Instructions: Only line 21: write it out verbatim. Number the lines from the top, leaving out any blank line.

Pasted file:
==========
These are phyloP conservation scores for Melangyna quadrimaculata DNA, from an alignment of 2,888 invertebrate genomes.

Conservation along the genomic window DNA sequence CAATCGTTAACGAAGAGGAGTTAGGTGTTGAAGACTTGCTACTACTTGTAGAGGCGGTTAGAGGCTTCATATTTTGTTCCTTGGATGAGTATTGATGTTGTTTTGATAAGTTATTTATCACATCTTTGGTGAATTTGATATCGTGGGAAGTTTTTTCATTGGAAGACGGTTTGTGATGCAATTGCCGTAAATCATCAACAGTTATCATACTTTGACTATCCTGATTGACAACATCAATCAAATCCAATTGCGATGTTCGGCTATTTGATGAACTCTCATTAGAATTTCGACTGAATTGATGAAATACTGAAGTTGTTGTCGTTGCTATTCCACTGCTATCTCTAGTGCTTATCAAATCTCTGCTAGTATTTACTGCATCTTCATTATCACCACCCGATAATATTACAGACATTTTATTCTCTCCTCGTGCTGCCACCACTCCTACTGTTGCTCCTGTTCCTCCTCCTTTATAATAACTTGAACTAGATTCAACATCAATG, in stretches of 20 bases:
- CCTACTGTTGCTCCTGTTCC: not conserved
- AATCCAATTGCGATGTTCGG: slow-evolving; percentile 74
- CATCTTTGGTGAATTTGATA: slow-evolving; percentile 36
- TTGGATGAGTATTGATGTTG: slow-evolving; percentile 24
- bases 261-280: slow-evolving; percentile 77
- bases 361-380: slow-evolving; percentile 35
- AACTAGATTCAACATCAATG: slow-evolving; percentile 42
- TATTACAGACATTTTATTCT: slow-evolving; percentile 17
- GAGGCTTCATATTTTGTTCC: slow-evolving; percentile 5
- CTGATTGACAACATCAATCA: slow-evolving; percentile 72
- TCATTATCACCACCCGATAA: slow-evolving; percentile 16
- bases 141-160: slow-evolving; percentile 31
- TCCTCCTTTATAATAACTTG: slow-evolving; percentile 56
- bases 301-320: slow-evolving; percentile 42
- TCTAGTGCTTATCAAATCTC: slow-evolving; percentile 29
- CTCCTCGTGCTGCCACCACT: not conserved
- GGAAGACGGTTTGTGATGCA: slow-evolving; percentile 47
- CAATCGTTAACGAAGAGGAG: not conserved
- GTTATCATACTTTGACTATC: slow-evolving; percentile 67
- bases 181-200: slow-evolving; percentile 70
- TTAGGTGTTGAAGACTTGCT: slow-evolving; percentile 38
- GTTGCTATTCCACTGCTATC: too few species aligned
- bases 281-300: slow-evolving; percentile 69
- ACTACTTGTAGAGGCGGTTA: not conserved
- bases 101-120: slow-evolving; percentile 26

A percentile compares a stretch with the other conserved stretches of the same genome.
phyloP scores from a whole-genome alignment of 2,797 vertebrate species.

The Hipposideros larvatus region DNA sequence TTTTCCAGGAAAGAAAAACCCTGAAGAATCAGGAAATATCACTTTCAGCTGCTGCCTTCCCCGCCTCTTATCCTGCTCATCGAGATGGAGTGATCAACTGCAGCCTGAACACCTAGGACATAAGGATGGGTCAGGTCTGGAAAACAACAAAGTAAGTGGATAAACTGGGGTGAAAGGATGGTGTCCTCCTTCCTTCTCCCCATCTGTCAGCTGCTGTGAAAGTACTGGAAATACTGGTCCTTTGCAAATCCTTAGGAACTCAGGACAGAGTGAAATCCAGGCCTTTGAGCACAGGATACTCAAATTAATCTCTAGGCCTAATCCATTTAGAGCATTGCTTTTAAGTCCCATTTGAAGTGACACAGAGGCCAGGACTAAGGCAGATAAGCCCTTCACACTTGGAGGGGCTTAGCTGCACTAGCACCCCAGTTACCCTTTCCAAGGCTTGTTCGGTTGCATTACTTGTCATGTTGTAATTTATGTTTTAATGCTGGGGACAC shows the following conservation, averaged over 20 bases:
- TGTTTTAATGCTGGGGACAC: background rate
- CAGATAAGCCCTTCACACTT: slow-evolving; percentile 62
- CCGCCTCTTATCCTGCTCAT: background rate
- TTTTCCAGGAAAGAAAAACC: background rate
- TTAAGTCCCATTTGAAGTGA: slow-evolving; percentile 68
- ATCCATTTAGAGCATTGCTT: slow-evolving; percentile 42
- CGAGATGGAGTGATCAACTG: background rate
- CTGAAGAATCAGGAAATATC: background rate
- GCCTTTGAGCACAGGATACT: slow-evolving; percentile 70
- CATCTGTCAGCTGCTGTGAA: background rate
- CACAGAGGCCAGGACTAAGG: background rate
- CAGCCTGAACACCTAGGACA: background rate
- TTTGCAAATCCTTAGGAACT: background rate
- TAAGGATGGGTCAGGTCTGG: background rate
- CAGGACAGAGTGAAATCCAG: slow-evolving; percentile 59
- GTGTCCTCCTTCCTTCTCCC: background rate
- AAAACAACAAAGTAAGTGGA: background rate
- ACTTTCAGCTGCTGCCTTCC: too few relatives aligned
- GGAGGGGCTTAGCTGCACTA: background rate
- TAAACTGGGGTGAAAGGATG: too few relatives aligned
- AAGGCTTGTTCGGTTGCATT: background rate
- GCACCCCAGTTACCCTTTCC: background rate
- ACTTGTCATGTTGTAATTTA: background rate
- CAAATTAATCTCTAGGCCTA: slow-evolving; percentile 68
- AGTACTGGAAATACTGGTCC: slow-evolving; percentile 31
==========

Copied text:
- GTTATCATACTTTGACTATC: slow-evolving; percentile 67